By Ann McCreary
Fed up with people taking donated items left for the Rummage Room after hours, Methow Valley Senior Citizens Association board president Judy Tonseth recently posted photos taken by a surveillance camera on the organization’s new Facebook page.
The photos, which Tonseth posted on the association’s Facebook page over the weekend, “went viral” and apparently prompted two of the “late night shoppers” to come to the center this week to apologize, Tonseth said Tuesday (Feb. 3).
“Two of the people in some of the videos have come in and very sincerely apologized. One came in Monday and gave something to pay for what they took,” Tonseth said. She said the people spoke with volunteers who work at the Senior Center.
“We are very appreciative of the ones that have come in and apologized and paid for what they took,” Tonseth said.
“People rifling through and taking donations has been an ongoing problem for several years,” Tonseth said. She decided to post the photos from the video surveillance camera “out of frustration — a feeling of ‘what can we do next?’”
Accompanying the photos of people looking through the donations, Tonseth included the following message: “Do you know these after-hours shoppers? Tell them to come in when we are open and pay for what they took.”
Her photos and message were shared widely on Facebook, and prompted many comments over the weekend on a local Internet bulletin board, Tonseth said.
The Senior Citizen Association resells donated items to support activities for the seniors, such as the Super Bowl party last weekend. The Rummage Room income also supports improvements to the Methow Valley Community Center, scholarships for graduating seniors at Liberty Bell High School, and provides assistance for people and families who need help with medical costs or other personal needs.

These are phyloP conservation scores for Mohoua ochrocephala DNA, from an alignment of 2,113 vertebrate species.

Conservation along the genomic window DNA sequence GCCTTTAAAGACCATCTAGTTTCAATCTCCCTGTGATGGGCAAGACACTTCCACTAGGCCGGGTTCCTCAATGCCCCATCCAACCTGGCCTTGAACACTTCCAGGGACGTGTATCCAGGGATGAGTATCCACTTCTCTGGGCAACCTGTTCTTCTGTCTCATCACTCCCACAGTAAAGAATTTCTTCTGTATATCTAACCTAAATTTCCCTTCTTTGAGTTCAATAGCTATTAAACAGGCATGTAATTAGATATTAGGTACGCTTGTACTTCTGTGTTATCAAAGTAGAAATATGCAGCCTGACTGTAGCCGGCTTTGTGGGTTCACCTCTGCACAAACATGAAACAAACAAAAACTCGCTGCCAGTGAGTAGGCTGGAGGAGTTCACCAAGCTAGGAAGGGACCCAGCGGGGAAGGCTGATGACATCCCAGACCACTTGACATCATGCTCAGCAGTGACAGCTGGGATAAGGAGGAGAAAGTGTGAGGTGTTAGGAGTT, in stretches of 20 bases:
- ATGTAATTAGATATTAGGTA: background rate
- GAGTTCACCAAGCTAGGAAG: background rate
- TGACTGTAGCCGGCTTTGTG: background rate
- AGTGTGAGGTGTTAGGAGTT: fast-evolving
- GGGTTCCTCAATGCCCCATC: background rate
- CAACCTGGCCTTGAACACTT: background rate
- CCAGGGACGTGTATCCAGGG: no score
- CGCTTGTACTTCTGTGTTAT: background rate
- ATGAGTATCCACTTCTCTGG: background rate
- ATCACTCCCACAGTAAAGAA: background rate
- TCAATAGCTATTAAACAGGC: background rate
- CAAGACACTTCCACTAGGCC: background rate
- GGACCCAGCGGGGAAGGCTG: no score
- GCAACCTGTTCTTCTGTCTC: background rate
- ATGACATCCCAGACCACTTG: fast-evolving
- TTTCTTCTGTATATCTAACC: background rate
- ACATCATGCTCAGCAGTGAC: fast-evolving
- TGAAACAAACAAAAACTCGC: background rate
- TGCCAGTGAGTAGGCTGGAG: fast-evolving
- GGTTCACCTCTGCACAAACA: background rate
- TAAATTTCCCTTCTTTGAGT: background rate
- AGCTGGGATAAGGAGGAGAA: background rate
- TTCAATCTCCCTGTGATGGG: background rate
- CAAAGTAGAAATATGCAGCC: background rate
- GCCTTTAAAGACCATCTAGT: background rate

“The money keeps circling around,” Tonseth said.
If the people are taking donated items after hours because they can’t afford to pay, Tonseth said the Senior Center can help.
“If what’s driving this is they need assistance, we’d like to help. We have so many wonderful organizations, through Room One and The Cove, and we can help to a limited degree with clothing, shoes, dishes, household goods,” Tonseth said.
“If somebody is in a situation where they need help with clothing or dishes or other things, we’re more than willing to just give it to them.”
Tonseth said she created the association’s Facebook page last week, and checked with Twisp Police Chief Paul Budrow to make sure it would be all right to post the photos from the surveillance camera.
Budrow said he encouraged the Senior Citizens Association to install a new video security system about a year ago. He said the footage is monitored and he is sent images regularly.
“At least half [the people identified in the videos] have been warned that it’s not free, it’s theft,” Budrow said. Warnings will likely turn into charges if the thefts continue, he said.
Some people paw through the items and throw them around, making a mess for the volunteers who work at the Rummage Room, Budrow said. “Some people take everything that’s been donated” and then bring back the stuff they don’t want later, he said.
The Senior Center asks that donations to the Rummage Room be delivered while the center is open, but that’s not always convenient for people, Tonseth said. So some people leave items at the entry to the center and volunteers bring them inside when they come to work.
Tonseth said deliveries can be made from 9 a.m.-3 p.m. on Mondays, Thursdays and Fridays.
Initially the surveillance cameras were installed to try to deter people from bringing items that the Senior Center can’t accept, like large furniture. One of the photos Tonseth posted on the Facebook page shows people taking a couch.
Rosalie Hutson, a Senior Citizen Association board member and former president, explained why the group felt it needed to take action.
“The older we get the crabbier we get, and we just want people to stop dumping their junk on us and stealing from us,” Hutson said.
Tonseth said she plans to post more photos soon of recent “after-hours shoppers.” She said she was amazed at the attention her first posts generated in the community.
“It was a good lesson for people to know that when they post things on their Facebook page it can go viral,” Tonseth said.